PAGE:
Friday, April 7, 2017

Bloody April Fools (2013) - Foreign Film Friday

Number Rolled: 9
Movie Name/Year: Bloody April Fools (2013)
Tagline: It’s only a joke.
Genre: Horror
Length: 68 minutes
Rating: NR
Production Companies: ESCAC Films
Producer: Sergi Casamitjana, Aritz Cirbian Casado, Marta Rodriguez-Coronil, Lita Roig
Director: Laura García Alonso, Carlos Alonso-Ojea, Dídac Cervera, Marta Díaz de Lope Díaz, Eugeni Guillem, Ander Iriarte, Gerard Martí, Marc Martínez Jordán, Rubén Montero, Arnau Pons, Marc Pujolar, Miguel Sánchez
Writer: Laura García Alonso, Carlos Alonso-Ojea, Albert Camps, Dídac Cervera, Marta Díaz de Lope Díaz, Eugeni Guillem, Ander Iriarte, Celia López, Gerard Martí, Marc Martínez Jordán, Rubén Montero, Adrià Naranjo, Daniel Padró, Arnau Pons, Marc Pujolar, Lluís Segura, Miguel Sánchez
Actors: Joan Amargos, Enric Auquer, Alex Batllori, Manel Dueso, Carmen Flores, Diana Gomez, Xeui Jimenez, Paula Malia, Mario Marzo, Aleix Mele, Barbara Mastanza, Samuel Rubin, Charlotte Vega, Gerard Marti
Stunt Doubles: Alejandra Alonso, Aleix Pujolar

Speech Available: Spanish (Spain)
Subtitles Available: English, Spanish (Spain)

Blurb from Netflix: After stocking up on booze, a group of kids spend the night in an old hostel. Soon, the curse of a long-ago killing begins to demand fresh blood.

Selina’s Point of View:
Quick question.

Why does a non-anthology film need twelve directors and seventeen writers in order to come up with a movie that has no originality?

I’d like that to not be a rhetorical question. If you have the answer, I really want to know.

This film was pretty much every teen slasher ever written. At least I now know that Spanish films have the same tropes as English films. They hit every single one. From the group of teens in the van heading to a vacation spot, to the weird guy at the gas station, to the abandoned structure in the woods. I predicted at least seven lines of the actual script before they came up and the acting was just slightly worse than Nicolas Cage (Left behind, Rage, Joe) during the Wicker Man (2006) bee scene.

Bloody April Fools had absolutely no redeeming qualities. Even the soundtrack put me off. Hell, it even covered my least favorite holiday.

By the way, people have no fucking chill on April Fool’s day. This year one person told me a friend died – he hadn’t. That shit is not a damn joke. I don’t mind pranks, but if your prank is set up to only exist through someone else’s pain, then you’re not a jokester – you’re a dick.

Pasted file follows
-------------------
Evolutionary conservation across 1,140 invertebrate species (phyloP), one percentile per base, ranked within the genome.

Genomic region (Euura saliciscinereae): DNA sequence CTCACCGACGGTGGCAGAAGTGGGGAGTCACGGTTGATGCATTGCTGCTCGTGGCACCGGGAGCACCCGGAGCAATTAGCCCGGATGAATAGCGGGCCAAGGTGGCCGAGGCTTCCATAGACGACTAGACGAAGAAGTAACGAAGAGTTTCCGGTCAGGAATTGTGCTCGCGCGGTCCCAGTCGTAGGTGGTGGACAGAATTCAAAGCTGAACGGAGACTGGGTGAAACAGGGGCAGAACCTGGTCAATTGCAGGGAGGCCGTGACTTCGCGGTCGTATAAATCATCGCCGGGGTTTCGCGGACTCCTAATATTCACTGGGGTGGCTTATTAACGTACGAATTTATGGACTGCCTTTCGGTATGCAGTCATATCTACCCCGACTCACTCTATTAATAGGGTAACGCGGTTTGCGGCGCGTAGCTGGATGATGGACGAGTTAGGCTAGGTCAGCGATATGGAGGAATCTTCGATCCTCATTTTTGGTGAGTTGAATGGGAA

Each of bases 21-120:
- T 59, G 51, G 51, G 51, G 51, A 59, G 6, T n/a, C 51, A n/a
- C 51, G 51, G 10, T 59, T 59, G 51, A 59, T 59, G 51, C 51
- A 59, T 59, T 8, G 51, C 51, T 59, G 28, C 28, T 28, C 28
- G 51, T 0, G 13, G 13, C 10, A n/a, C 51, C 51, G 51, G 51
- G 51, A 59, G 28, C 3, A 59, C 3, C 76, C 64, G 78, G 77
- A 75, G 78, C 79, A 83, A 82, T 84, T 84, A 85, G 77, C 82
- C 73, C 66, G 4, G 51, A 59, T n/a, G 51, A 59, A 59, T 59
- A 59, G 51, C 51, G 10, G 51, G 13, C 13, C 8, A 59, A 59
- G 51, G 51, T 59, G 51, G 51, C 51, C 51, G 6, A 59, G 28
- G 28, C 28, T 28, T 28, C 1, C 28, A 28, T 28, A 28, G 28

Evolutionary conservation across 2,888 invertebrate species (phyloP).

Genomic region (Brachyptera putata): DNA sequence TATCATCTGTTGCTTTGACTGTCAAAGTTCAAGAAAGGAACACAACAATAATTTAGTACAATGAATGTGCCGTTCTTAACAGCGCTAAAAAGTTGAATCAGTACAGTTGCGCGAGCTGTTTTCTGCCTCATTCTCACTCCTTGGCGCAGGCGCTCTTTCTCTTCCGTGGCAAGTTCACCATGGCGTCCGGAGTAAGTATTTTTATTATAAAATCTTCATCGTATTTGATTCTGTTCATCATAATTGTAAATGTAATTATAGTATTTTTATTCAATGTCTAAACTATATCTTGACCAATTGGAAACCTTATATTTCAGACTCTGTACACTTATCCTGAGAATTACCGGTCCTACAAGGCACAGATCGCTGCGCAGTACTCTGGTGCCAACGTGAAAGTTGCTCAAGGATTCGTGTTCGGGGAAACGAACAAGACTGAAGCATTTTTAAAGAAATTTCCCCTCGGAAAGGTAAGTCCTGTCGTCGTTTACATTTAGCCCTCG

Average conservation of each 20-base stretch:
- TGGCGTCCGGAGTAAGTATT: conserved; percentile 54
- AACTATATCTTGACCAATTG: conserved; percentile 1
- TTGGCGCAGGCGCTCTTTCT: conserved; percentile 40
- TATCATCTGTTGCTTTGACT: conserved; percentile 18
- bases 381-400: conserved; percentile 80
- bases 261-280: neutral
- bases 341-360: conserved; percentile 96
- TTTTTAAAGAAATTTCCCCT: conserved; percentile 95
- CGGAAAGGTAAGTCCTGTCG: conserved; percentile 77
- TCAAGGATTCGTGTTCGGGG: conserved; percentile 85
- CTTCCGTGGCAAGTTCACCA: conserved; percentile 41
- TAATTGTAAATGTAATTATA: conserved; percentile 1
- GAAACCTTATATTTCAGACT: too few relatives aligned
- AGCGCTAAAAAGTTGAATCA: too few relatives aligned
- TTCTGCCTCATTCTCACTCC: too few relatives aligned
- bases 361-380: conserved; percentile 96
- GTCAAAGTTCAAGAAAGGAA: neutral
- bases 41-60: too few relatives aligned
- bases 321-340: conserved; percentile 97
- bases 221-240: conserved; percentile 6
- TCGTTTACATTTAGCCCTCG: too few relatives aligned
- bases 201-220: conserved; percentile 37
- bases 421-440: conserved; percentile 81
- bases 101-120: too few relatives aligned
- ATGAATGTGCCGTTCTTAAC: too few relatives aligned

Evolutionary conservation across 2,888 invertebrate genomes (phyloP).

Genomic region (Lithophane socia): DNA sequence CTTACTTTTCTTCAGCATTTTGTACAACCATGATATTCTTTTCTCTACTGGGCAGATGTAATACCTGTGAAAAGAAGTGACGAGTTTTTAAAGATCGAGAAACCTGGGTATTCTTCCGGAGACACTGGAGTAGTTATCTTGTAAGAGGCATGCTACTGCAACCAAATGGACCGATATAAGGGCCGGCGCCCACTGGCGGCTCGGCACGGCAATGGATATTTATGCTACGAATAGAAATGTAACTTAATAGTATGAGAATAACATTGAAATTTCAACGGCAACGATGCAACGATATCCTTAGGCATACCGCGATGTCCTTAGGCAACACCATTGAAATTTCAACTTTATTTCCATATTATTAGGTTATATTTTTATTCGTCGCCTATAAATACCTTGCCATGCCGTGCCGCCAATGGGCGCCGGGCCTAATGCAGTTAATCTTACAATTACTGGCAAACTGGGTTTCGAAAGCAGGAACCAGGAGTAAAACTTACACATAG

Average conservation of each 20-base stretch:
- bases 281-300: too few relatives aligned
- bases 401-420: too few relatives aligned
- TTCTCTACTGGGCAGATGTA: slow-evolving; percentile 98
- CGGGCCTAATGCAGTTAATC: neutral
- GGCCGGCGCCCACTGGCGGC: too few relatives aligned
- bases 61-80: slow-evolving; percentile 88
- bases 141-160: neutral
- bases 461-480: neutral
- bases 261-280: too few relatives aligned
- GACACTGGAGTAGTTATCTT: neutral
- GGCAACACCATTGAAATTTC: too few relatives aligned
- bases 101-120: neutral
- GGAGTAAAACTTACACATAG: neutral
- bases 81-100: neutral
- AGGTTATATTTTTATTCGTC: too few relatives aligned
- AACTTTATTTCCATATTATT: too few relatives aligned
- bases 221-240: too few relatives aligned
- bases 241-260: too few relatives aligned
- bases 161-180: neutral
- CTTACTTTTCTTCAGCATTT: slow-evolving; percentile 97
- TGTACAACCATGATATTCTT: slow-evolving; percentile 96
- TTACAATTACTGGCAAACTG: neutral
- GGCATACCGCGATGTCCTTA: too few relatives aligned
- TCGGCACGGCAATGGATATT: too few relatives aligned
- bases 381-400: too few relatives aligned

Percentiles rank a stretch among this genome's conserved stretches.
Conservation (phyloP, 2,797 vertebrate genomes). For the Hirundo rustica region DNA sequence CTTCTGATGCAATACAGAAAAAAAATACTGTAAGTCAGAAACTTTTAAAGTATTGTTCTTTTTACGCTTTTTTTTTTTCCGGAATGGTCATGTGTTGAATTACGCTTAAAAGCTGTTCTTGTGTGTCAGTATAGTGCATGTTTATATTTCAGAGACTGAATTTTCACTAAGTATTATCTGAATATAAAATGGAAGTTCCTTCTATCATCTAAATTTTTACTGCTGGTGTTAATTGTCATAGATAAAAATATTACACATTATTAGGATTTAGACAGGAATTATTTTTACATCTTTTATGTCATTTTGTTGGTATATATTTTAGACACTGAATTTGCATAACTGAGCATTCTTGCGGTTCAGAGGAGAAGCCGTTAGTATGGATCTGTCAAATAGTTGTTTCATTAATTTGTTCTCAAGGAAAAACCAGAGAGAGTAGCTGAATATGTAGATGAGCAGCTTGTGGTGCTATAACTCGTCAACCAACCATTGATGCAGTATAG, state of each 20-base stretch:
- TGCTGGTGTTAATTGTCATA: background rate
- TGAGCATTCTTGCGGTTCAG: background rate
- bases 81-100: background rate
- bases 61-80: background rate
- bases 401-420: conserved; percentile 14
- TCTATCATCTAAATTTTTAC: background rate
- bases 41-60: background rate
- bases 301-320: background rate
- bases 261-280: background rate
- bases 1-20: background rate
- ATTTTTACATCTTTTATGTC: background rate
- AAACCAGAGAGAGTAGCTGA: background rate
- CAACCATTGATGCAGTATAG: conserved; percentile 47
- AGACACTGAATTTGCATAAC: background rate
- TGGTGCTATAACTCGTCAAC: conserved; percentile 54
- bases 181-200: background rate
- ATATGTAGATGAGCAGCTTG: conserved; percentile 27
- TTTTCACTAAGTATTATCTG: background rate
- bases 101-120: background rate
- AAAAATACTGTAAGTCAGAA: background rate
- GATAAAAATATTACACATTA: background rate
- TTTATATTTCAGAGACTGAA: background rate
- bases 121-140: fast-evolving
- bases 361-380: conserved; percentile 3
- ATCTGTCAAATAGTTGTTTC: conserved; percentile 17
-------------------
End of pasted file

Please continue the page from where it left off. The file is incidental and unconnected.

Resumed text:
Hatred for the holiday aside. The movie still sucked. Don’t waste your time.

Cat’s Point of View:
I just don’t know where to begin with this one, even hours after watching the movie.

Did I like the movie? I guess that’s a good place to start. The answer is not really. I felt like I’d seen it all before and was predicting most of everything that happened – in general where not specifically. I will say that there was an element that had me guessing til the end; but it wasn’t strong enough to sway my overall opinion of the film.

If you can think of a horror trope involving a group of teens deciding to party in a creepy abandoned place where something bad happened umpteen years ago, then this movie probably has it. The only atypical elements about the whole thing would, unfortunately, be a spoiler to mention. It wouldn’t have been so bad if there were elements woven in to make the audience invest a little more through either dark humor or character development. Sadly, that was mostly lacking and when attempted it just felt awkward.

There was a section of unnecessary shaky cam where the film shifts from standard camera tracking on the characters to first person perspective from cell cams. Were they just trying to cash in on that fad? I don’t know that it was particularly a necessary element to those scenes.

Hell, I’ve got an issue with the title translation of the movie in general. The Spanish name for the film is Los Innocentes, or The Innocents. The English name for this movie is Bloody April Fools. Really? Here, I think we have one of those culture clash moments. The movie revolves around a holiday that is apparently the Spanish equivalent of April Fool’s Day, but it’s in December. I am now highly curious as to why that is, and what the significance of the symbolism used throughout the movie is. Perhaps not knowing the background of those customs caused me to miss a crucial element to the story?

Somehow, I doubt it.

The movie simply suffered from a lack of originality. I am glad that I never have to watch this one again.

Rotten Tomatoes Critic Score – None
Rotten Tomatoes Audience Score – 20%

Selina’s Rating1/5
Cat’s Rating1.5/5

Trust-the-Dice’s Parental Advisory Rating: R

P.S. Film has a different title in Spanish: Los Inocentes.

Movie Trailer:

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